Civil Rights Icon Who Taught Math, Too, Dies

Robert Parris Moses was 86
By Newser Editors and Wire Services
Posted Jul 25, 2021 5:54 PM CDT
Activist, Algebra Project Founder Robert Moses Dies
In this April 6, 1990 file photo, Robert "Bob" Moses teaches an algebra class at Lanier High School in Jackson, Miss. Moses, a civil rights activist during the 1960s and later helped improve minority education in math, died Sunday.   (AP Photo/Rogelio Solis, File)

Robert Parris Moses, a civil rights activist who was shot at and endured beatings and jail while leading Black voter registration drives in the American South during the 1960s and later helped improve minority education in math, has died. He was 86, per the AP. Moses, who was widely referred to as Bob, worked to dismantle segregation as the Mississippi field director of the Student Nonviolent Coordinating Committee during the civil rights movement and was central to the 1964 “Freedom Summer” in which hundreds of students went to the South to register voters. Moses started his “second chapter in civil rights work” by founding in 1982 the Algebra Project thanks to a MacArthur Fellowship. The project included a curriculum Moses developed to help struggling students succeed in math.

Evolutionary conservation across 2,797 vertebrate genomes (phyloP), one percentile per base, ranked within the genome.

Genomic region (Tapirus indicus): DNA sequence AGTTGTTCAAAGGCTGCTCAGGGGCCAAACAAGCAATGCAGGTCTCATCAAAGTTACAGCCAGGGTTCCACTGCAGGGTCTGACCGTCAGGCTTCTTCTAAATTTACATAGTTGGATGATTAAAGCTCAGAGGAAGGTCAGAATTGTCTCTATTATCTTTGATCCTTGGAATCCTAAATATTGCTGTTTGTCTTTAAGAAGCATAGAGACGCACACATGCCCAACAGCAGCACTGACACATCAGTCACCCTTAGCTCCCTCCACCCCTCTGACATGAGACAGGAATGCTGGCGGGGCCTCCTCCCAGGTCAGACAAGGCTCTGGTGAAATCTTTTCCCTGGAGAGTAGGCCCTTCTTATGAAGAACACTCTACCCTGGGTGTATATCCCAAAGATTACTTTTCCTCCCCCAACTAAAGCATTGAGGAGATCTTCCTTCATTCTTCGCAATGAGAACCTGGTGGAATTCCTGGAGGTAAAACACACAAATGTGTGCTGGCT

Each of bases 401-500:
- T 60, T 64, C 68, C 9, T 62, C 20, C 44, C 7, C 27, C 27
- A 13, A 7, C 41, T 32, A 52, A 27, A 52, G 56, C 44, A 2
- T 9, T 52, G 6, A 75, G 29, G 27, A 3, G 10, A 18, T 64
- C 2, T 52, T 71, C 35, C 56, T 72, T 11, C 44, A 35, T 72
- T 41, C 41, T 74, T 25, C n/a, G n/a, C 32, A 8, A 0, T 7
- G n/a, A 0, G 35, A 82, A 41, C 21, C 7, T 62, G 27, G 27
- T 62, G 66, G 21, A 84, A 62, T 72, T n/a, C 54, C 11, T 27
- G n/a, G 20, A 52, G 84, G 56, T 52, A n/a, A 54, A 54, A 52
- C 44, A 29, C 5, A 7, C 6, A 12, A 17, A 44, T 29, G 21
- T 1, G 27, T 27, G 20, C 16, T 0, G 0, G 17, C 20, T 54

Ben Moynihan, the director of operations for the Algebra Project, said he had talked with Moses’ wife, Dr. Janet Moses, and she said her husband had passed away Sunday morning in Hollywood, Florida. Information was not given as to the cause of death. Moses was born in Harlem, New York, on January 23, 1935, two months after a race riot left three dead and injured 60 in the neighborhood. His grandfather, William Henry Moses, has been a prominent Southern Baptist preacher and a supporter of Marcus Garvey, a Black nationalist leader at the turn of the century. Moses, a Rhodes scholar as well as an activist, had a Ph.D. from Harvard. He taught math in Massachusetts and Mississippi.

(More obituary stories.)

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